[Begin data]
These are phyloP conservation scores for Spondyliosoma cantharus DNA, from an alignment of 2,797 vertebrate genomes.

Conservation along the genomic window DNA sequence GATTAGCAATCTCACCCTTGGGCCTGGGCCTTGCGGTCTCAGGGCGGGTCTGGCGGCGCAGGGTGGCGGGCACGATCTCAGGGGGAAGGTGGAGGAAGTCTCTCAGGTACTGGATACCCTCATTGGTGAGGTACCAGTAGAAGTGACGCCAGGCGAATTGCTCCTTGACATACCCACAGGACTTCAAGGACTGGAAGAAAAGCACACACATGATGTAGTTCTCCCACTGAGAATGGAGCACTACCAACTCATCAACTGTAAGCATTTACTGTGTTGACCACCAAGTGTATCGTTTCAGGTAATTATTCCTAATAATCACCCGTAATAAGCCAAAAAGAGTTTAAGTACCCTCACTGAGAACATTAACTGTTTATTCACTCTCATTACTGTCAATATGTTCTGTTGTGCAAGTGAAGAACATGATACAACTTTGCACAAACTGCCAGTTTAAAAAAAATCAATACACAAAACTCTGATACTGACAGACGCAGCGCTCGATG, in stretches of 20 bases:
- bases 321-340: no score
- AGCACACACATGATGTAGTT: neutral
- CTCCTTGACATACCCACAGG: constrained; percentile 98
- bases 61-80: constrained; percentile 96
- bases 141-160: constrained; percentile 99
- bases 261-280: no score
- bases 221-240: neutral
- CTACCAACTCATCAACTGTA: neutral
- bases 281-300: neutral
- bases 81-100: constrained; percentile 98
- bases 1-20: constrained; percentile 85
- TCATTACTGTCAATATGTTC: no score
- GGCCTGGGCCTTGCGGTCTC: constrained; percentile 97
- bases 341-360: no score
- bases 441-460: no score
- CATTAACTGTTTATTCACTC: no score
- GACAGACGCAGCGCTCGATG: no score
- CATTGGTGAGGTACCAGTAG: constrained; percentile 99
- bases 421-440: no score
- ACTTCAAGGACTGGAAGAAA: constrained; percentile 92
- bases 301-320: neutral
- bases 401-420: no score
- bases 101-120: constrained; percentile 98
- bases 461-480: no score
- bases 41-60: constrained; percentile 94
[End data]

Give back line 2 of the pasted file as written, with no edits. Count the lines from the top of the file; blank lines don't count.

Conservation along the genomic window DNA sequence GATTAGCAATCTCACCCTTGGGCCTGGGCCTTGCGGTCTCAGGGCGGGTCTGGCGGCGCAGGGTGGCGGGCACGATCTCAGGGGGAAGGTGGAGGAAGTCTCTCAGGTACTGGATACCCTCATTGGTGAGGTACCAGTAGAAGTGACGCCAGGCGAATTGCTCCTTGACATACCCACAGGACTTCAAGGACTGGAAGAAAAGCACACACATGATGTAGTTCTCCCACTGAGAATGGAGCACTACCAACTCATCAACTGTAAGCATTTACTGTGTTGACCACCAAGTGTATCGTTTCAGGTAATTATTCCTAATAATCACCCGTAATAAGCCAAAAAGAGTTTAAGTACCCTCACTGAGAACATTAACTGTTTATTCACTCTCATTACTGTCAATATGTTCTGTTGTGCAAGTGAAGAACATGATACAACTTTGCACAAACTGCCAGTTTAAAAAAAATCAATACACAAAACTCTGATACTGACAGACGCAGCGCTCGATG, in stretches of 20 bases: